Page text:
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Fractal: Neighbouring Trees Keep “dead” Tree Trunks Alive

Fractal: Neighbouring trees keep “dead” tree trunks alive

A FRACTAL is never ending pattern. They are created by repeating a simple process over and over in an ongoing feedback loop. A tree is such a Fractal. Not only the branches of a tree have the same pattern when getting smaller, but also the entire system underneath the earth is interconnected.

It has now been proven by the University in Auckland in New Zealand. A tree stump that should have been dead is kept alive by neighbouring trees that provide it with water and nutrients through an interconnected root system.

Some students were walking on a forest path west of Auckland when they suddenly saw a tree stump on which new, living tissue grew. Curious about how the stump survived without green foliage, they decided to put a number of water monitors in the stump. They did the same with two nearby mature trees of the same species, called kauri or Agathis australis.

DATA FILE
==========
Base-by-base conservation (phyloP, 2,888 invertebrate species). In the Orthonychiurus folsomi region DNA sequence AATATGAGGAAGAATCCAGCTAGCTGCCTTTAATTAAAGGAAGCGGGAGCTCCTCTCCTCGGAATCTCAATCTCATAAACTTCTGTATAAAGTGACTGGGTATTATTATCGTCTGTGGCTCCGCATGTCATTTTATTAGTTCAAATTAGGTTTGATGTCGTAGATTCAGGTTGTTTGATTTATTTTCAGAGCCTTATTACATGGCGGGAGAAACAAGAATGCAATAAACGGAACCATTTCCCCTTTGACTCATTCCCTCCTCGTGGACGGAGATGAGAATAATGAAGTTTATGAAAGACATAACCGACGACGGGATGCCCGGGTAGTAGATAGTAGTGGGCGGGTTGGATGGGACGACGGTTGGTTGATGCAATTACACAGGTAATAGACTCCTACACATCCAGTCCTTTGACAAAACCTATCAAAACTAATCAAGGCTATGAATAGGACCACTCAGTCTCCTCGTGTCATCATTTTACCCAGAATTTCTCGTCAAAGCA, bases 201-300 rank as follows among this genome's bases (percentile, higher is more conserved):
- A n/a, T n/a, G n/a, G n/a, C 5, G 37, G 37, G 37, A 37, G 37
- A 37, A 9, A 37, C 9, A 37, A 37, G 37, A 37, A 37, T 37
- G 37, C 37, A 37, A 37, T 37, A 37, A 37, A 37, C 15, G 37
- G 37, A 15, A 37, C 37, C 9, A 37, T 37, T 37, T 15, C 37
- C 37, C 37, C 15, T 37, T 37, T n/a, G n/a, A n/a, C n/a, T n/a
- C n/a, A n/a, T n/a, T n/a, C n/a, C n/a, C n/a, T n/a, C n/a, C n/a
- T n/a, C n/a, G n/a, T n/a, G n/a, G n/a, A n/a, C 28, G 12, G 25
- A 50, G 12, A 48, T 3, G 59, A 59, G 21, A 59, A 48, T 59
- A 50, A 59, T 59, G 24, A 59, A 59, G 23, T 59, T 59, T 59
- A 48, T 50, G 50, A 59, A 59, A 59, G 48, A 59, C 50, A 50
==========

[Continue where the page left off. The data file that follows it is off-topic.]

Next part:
In the weeks that followed, the researchers discovered a connection between the water flow in the trees and the stump. During the day, when the neighbouring trees evaporated water through their leaves, the water in the tree stump almost stopped. In the evening, when the trees were inactive, the water began to flow into the stump. Even when it was cloudy or rainy, which reduced the flow of water in the trees, the flow in the stump increased.
In healthy trees, the water flow is largely driven by evaporation. For the stump, which has no leaves, that is not an option. In this case the water flow turned out to be tied to the behaviour of its neighbours…

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